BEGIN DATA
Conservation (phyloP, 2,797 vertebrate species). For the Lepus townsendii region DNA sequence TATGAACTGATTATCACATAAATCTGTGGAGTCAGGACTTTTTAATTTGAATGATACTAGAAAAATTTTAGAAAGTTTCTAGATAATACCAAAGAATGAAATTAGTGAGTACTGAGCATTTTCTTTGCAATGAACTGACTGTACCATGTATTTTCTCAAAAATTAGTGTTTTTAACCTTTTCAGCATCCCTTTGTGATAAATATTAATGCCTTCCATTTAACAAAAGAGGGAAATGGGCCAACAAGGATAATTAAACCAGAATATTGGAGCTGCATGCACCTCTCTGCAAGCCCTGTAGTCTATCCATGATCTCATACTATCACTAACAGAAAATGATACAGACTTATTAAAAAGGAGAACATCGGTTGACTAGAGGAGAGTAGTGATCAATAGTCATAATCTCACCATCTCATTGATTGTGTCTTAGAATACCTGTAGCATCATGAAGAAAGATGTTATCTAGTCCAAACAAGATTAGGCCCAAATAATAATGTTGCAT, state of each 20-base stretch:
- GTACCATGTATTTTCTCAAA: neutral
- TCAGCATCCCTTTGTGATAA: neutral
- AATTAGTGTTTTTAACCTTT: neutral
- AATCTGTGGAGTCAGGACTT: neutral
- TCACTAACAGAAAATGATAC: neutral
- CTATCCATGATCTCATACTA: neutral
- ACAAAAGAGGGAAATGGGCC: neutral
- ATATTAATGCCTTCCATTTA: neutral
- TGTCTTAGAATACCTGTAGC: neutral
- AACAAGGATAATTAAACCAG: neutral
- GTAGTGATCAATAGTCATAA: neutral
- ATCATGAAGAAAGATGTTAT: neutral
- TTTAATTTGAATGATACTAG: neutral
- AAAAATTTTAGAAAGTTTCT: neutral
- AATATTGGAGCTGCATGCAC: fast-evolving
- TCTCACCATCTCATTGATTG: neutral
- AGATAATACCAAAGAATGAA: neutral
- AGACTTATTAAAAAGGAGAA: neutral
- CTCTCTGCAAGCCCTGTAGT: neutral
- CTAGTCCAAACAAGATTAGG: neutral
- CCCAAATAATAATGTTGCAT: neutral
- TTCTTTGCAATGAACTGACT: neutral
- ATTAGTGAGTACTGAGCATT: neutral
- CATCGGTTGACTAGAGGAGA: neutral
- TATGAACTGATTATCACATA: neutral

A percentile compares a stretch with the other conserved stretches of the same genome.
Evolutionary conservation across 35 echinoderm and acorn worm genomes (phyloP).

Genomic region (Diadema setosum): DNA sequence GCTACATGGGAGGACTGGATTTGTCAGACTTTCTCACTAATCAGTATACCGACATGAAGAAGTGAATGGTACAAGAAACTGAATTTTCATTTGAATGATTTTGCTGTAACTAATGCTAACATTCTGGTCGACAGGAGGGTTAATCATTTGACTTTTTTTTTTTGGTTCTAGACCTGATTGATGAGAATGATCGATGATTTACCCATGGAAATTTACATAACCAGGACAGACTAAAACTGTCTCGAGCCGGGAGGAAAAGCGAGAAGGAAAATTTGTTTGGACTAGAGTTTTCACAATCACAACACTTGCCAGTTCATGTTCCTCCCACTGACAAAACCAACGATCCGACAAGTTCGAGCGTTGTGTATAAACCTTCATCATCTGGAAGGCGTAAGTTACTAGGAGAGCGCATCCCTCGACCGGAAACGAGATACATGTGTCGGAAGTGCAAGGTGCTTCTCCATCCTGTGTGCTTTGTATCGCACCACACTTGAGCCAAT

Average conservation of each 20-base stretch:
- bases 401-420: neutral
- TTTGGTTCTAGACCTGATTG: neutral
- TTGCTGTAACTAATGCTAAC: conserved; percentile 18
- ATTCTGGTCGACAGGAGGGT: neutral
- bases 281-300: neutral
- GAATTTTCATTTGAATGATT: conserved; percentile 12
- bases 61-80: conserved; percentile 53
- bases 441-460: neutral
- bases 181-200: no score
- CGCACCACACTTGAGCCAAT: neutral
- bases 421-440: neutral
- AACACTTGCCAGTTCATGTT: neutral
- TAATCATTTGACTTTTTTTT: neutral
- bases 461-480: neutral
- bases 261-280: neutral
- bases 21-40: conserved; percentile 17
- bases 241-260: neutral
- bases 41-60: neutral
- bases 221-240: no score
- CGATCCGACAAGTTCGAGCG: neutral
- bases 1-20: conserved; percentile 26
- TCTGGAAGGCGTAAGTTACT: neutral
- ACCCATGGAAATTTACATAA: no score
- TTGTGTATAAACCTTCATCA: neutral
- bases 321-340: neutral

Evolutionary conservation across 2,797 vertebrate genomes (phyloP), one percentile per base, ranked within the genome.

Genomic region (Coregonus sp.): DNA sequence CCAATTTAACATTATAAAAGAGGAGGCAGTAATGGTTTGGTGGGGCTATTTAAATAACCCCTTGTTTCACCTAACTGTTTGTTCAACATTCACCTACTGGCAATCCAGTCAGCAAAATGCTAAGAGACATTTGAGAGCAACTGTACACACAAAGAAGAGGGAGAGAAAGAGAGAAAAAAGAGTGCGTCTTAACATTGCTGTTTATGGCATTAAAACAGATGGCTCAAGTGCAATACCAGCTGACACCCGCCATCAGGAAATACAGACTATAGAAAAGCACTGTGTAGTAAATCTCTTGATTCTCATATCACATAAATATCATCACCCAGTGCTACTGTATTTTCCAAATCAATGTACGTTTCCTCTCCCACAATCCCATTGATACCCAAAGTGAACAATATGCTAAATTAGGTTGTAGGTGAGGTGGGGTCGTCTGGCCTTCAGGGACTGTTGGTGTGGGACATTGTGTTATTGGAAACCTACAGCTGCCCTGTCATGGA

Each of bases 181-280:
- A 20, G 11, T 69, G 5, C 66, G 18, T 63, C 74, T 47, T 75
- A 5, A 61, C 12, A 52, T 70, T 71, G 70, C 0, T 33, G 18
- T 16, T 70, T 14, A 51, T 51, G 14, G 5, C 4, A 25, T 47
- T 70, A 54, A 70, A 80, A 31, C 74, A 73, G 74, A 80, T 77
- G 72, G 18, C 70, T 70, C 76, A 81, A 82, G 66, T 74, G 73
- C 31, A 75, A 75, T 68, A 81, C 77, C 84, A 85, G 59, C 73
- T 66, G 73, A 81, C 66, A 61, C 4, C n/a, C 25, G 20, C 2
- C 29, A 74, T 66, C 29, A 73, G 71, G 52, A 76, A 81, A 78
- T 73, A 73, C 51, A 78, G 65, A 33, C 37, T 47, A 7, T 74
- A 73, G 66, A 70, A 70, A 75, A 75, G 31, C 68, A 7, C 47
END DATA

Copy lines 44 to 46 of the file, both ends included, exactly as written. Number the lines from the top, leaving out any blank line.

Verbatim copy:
- bases 461-480: neutral
- bases 261-280: neutral
- bases 21-40: conserved; percentile 17